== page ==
BIO Lauds Provisions to Give Small Companies SARBOX Relief and R&D Tax Credit Provisions
Home Owndership, Manufacturing and Economic Growth (HOME) Act Mends Problems for Biotech WASHINGTON, D.C. (February 28, 2008) - The Biotechnology Industry Organization (BIO) today praised provisions in the HOME ACT. The provisions would provide relief to smaller biotechnology companies from unnecessarily burdensome SARBOX compliance costs, and encourage and maintain economic growth through research and development.
A provision in the HOME Act directs the Securities and Exchange Commission (SEC) to provide a threshold definition for smaller public companies thereby providing an objective standard as to who is eligible for a scaled audit under the newly adopted Auditing Standard No. 5 (AS-5) and Section 404 of the Sarbanes-Oxley Act of 2003. Such a definition was recommended by the SEC’s Advisory Committee on Smaller Public Companies and was included in the original proposals, but was inexplicably omitted from the final AS-5 and SEC management guidance issued last year.
“Biotechnology researchers are creating innovative technologies that provide hope to patients worldwide. But most biotech companies are small start-ups, years away from having products on the market,” said Jim Greenwood, president and CEO of BIO. “So with little to no product revenue, and an undefined definition of a smaller public company, these companies have been absorbing outsized audit and compliance costs – revenue that could otherwise go to developing life-saving therapies.”
The bill introduced today follows the original recommendation of the SEC Advisory Committee in directing the SEC to define a smaller public company as a company “with a market capitalization of approximately $700 million or less, with reported annual revenue of approximately $250 million or less.” Smaller public companies have borne an outsized cost of these “Section 404 audits” without gaining any measurable benefit to the company or to its investors. The purpose of the revisions implemented by the SEC and Public Company Accounting Oversight Board (PCAOB) last year was to ameliorate that condition, but in lacking any objective definition, the scaled treatment at the heart of the reforms is difficult to obtain.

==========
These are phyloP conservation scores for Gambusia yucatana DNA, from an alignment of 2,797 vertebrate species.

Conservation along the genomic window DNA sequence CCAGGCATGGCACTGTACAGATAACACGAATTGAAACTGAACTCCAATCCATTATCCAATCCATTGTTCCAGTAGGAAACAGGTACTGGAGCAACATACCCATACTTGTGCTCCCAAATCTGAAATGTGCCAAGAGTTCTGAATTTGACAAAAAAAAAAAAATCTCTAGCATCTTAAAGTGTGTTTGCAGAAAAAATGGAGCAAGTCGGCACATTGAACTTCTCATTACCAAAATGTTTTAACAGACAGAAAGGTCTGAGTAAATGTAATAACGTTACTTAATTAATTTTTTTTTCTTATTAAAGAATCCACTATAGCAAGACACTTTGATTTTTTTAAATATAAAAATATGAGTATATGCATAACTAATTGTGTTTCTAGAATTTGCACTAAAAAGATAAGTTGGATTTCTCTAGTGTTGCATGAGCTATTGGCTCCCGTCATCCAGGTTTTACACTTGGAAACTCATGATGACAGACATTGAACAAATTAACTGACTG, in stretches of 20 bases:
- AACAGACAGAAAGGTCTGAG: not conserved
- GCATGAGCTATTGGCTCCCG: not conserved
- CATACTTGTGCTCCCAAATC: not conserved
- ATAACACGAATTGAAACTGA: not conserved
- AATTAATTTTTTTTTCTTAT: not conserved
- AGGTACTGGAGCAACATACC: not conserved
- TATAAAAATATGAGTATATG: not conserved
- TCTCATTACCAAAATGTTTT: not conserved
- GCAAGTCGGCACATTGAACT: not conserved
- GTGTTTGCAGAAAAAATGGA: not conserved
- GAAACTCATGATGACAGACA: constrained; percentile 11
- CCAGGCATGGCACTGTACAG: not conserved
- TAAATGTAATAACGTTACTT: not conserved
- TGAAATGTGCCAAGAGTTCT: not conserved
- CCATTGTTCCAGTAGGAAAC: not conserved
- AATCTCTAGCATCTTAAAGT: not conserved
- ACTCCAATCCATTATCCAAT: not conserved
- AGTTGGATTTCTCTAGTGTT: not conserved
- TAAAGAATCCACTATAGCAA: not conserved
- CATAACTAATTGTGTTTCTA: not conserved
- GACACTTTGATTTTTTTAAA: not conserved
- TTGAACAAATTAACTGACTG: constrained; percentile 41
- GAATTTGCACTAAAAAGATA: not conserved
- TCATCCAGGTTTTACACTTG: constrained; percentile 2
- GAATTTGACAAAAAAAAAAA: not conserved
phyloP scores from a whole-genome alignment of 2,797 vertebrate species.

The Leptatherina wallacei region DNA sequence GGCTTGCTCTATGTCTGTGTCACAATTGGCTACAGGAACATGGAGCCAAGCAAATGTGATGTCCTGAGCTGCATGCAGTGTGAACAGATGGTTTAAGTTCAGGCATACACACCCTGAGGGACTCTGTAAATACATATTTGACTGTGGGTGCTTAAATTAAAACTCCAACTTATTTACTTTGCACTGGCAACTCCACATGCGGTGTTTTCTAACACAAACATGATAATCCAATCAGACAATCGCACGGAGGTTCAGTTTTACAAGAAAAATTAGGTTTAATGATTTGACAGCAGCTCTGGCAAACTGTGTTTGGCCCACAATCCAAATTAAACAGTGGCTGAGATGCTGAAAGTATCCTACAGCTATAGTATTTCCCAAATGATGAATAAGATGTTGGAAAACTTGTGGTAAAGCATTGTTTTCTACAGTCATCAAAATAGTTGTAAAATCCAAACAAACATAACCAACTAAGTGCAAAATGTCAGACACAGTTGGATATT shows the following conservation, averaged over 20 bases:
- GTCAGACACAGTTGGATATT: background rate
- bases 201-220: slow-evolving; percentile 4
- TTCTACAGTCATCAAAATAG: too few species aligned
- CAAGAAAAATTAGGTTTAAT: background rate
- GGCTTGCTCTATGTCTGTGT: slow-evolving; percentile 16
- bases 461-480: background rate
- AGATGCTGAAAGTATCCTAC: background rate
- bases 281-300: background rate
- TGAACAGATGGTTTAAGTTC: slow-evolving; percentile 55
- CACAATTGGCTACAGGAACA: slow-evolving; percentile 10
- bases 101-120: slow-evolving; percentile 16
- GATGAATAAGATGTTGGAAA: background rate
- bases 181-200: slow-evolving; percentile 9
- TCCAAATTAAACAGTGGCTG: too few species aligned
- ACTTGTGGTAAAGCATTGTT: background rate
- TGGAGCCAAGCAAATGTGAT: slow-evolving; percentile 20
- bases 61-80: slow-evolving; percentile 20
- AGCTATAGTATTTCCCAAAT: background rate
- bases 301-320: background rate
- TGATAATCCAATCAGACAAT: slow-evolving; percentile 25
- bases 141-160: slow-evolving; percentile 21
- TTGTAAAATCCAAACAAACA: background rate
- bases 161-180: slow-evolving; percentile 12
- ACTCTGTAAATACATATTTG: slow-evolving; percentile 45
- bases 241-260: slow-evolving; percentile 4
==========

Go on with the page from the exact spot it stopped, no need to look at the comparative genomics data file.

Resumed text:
The U.S. biotechnology industry is very research and development (R&D) intensive with more than $27 billion in 2006 invested in research for new therapies, cures, and agricultural and environmental applications. The bill enables companies without federal tax liability to increase their capital investments by claiming some portion of their unused R&D and Alternative Minimum Tax (AMT) credits. Under this provision, companies would elect to accelerate R&D and AMT credits in lieu of bonus depreciation. Allowing companies to accelerate the recovery of some portion of unused R&D and AMT credits through new capital investments will help maintain economic growth by encouraging business investments and job creation. The bill also provides for a two-year R&D tax credit extension which expired at the end of 2007.